And, perhaps, a better job after graduation.
Swan is the owner, manager, baker and delivery driver for The Cookie Jar, a company she created to deliver home-baked cookies around campus—and one of an increasing number of students who are forming their own businesses while still in school. Today, four student-owned businesses exist on campus: FliX, a video rental store; Muskie Market, an online grocery store; Xpress Laundry Service, which picks up and delivers laundry to residence halls; and, of course, The Cookie Jar.
Collectively, they helped The Princeton Review rank Xavier 17th among the top 25 most entrepreneurial schools in the nation. But, more important, the businesses are giving the students what they need to enter the business world one step ahead of others: experience.
Swan, a senior management and entrepreneurial studies student, learned due diligence by doing the requisite research before launching her business—finding students were, um, hungry for her idea. She learned quality control—any less-than-perfect cookies are relegated to a small red tin for hungry roommates. She’s learned economics and marketing and finance.
And, so far, her company is thriving, even winning second place in an undergraduate business competition sponsored by the Williams College of Business. The honor came with a $500 prize, but the real payoff may come later.
“Students believe that learning and managing businesses on campus before graduation gives them much preparation and better experience for their career,” says Daewoo Park, director for Xavier’s Entrepreneurial Center. “They have internship or co-op experience opportunities, but having the opportunity to start, run and manage their own business on campus is very good preparation for future success.”
Tom Awadalla, founder of Xpress Laundry Service, already knows how big of an advantage it can be. With an entire semester to go, he already accepted a job with Merrill Lynch after graduation. His business partners also accepted positions at Smith-Barney, Fifth Third Bank and National City. “The point really was to provide a résumé booster for applying for jobs,” says Awadalla. “And it’s been really beneficial in that sense because it really separates applicants.”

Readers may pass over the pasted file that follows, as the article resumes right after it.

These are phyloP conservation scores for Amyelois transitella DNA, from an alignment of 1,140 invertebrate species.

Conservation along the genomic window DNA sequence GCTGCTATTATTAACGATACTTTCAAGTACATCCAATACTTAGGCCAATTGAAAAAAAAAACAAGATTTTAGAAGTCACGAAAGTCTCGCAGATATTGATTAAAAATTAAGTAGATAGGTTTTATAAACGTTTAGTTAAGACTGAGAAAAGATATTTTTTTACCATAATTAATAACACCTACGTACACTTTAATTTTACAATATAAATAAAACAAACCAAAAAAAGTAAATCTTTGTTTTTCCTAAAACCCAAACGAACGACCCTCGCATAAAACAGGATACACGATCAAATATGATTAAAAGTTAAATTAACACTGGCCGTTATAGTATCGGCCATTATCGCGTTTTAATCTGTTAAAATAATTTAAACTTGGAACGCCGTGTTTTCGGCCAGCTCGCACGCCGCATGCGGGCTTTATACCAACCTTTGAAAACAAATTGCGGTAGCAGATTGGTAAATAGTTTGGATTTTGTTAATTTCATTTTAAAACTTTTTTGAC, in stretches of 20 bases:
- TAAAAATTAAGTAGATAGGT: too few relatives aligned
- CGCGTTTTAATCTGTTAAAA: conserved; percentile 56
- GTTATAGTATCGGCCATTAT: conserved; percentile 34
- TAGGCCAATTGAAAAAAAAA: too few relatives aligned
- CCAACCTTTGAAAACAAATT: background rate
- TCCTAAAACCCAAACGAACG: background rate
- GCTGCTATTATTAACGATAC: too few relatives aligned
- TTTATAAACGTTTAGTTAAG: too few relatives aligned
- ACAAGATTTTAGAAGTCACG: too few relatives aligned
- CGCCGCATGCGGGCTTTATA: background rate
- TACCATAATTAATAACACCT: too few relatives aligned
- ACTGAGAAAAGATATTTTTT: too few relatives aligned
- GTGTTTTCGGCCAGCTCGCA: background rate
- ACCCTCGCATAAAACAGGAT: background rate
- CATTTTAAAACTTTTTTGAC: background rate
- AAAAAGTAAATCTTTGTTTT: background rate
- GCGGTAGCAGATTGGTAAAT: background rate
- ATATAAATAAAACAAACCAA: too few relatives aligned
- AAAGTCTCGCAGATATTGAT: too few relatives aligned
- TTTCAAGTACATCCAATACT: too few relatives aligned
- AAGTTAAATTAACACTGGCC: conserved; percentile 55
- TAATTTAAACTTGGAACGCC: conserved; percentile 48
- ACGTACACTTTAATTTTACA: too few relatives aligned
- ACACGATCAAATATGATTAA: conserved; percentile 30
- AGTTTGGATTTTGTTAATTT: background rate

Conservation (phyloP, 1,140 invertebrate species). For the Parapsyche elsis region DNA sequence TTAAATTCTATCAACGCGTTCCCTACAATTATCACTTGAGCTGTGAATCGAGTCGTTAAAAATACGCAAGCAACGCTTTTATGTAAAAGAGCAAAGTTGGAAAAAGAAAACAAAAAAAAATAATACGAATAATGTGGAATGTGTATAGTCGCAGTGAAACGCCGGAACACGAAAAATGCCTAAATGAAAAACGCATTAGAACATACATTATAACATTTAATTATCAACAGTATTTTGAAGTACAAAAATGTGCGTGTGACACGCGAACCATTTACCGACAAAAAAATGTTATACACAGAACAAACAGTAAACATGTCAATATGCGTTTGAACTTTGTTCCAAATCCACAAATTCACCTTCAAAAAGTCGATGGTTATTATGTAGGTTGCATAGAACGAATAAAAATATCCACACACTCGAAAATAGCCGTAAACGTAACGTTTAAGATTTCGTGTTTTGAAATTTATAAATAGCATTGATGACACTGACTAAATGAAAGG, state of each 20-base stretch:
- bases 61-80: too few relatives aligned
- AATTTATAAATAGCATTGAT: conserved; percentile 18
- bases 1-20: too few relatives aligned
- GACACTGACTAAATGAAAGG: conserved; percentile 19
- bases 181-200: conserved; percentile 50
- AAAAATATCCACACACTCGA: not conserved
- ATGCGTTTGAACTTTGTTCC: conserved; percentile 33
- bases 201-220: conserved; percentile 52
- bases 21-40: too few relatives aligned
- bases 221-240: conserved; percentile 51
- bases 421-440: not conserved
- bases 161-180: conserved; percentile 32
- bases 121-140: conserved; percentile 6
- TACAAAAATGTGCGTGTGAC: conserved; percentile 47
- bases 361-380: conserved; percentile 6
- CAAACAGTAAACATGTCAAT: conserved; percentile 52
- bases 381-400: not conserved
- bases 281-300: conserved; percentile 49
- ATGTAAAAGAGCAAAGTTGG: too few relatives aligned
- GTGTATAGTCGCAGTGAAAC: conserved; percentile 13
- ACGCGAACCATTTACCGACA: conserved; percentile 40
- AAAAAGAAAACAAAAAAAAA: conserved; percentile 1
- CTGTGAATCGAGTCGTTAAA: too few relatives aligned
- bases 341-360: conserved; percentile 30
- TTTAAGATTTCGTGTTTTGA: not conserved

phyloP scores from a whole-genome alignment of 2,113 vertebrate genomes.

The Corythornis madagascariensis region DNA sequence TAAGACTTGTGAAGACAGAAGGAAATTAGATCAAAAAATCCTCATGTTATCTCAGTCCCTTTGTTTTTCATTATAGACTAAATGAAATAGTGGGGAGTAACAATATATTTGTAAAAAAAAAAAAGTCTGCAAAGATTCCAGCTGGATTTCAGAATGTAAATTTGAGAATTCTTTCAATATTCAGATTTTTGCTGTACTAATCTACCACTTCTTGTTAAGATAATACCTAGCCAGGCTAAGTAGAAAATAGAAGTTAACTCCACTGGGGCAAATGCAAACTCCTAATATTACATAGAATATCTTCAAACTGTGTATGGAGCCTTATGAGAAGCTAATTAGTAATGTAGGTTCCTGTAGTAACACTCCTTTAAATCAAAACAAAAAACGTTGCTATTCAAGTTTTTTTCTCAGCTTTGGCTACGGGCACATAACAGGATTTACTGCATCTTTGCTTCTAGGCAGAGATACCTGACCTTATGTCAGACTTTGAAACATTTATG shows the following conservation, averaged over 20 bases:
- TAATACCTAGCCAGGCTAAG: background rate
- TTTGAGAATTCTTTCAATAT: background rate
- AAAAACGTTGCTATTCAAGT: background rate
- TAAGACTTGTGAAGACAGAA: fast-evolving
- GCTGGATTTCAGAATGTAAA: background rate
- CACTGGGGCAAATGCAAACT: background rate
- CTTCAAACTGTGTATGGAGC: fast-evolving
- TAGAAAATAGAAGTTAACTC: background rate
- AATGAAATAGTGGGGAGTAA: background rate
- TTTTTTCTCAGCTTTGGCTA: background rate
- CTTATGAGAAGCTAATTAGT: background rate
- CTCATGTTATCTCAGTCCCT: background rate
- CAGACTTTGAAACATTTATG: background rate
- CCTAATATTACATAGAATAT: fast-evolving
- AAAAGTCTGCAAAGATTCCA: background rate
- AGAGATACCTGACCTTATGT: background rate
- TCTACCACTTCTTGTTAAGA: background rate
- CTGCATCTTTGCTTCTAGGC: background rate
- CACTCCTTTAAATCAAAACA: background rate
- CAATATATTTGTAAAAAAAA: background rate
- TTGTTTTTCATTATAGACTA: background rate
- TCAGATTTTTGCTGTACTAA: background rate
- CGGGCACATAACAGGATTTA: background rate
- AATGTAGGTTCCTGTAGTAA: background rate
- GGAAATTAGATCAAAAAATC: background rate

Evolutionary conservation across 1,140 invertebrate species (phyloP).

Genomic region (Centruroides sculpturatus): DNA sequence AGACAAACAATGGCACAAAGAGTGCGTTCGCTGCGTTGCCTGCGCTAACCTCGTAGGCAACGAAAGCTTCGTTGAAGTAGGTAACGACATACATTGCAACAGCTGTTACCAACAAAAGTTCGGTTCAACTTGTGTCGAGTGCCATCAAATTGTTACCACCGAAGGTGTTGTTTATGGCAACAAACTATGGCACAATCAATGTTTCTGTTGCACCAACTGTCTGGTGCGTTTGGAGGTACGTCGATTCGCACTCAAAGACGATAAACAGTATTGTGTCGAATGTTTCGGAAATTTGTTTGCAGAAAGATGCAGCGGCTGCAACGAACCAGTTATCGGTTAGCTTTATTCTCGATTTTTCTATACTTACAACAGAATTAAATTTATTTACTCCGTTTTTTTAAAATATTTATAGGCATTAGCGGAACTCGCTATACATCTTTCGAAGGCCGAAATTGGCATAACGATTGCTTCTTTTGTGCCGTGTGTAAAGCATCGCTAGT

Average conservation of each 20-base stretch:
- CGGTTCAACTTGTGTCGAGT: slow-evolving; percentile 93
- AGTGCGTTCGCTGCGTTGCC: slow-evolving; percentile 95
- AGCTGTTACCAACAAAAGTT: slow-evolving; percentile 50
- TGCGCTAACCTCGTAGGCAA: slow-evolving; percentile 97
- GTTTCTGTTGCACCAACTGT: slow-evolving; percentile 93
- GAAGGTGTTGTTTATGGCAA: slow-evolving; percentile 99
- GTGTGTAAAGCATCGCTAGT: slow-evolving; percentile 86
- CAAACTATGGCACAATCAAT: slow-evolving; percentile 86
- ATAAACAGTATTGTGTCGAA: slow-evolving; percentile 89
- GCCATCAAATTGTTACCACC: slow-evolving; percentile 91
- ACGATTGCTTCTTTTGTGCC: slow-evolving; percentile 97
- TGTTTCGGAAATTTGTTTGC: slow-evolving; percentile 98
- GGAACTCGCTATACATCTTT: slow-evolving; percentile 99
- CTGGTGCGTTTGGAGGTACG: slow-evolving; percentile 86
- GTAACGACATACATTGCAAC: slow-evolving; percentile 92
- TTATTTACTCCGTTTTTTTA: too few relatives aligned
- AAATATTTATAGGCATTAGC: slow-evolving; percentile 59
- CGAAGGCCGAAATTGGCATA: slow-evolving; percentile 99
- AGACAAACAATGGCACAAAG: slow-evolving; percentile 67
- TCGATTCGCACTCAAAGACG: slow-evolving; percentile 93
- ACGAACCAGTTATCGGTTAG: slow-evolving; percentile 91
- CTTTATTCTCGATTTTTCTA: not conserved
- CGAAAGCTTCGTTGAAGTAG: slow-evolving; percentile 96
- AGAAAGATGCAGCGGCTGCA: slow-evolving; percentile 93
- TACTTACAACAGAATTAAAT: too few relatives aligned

“Their businesses were like launching points for getting great jobs, because people are looking for entrepreneurs in businesses today,” says Tom Clark, former director of the Center, who handed the reins to Park this year.
Park is now developing a black belt program to boost confidence and increase the success rate. “The program consists of yellow, green, blue and black belts,” he says. “At each level, we measure the student’s knowledge, skills and confidence. If they have enough—understanding finance, marketing, accounting and all other areas—we’ll promote them to a black belt. When they finish the black belt program, they can put it on their résumé.”
For Swan, some impressive post-graduate opportunities await. In the meantime, she has some baking to do. In November, she met Kroger CEO David Dillon during a reception on campus and told him about The Cookie Jar.
“The next day I got an e-mail from him, and he ordered seven dozen cookies to be delivered downtown for his meeting on Monday.”
Dillon then offered Swan use of Kroger’s resources, including the opportunity to conduct sampling in its Norwood or Hyde Park stores and use of the company’s test kitchens. Swan also negotiated a contract with Coffee Emporium to bake large, gourmet-style cookies for its stores—one on campus and two around town.
“Some people ask me, ‘Don’t you hate baking cookies now?’ ”she says. “It’s really not that difficult, because I love baking, and the only time it gets really hard is if I have a rough week with homework or a lot of exams.”
In the meantime, she’s rolling in the dough.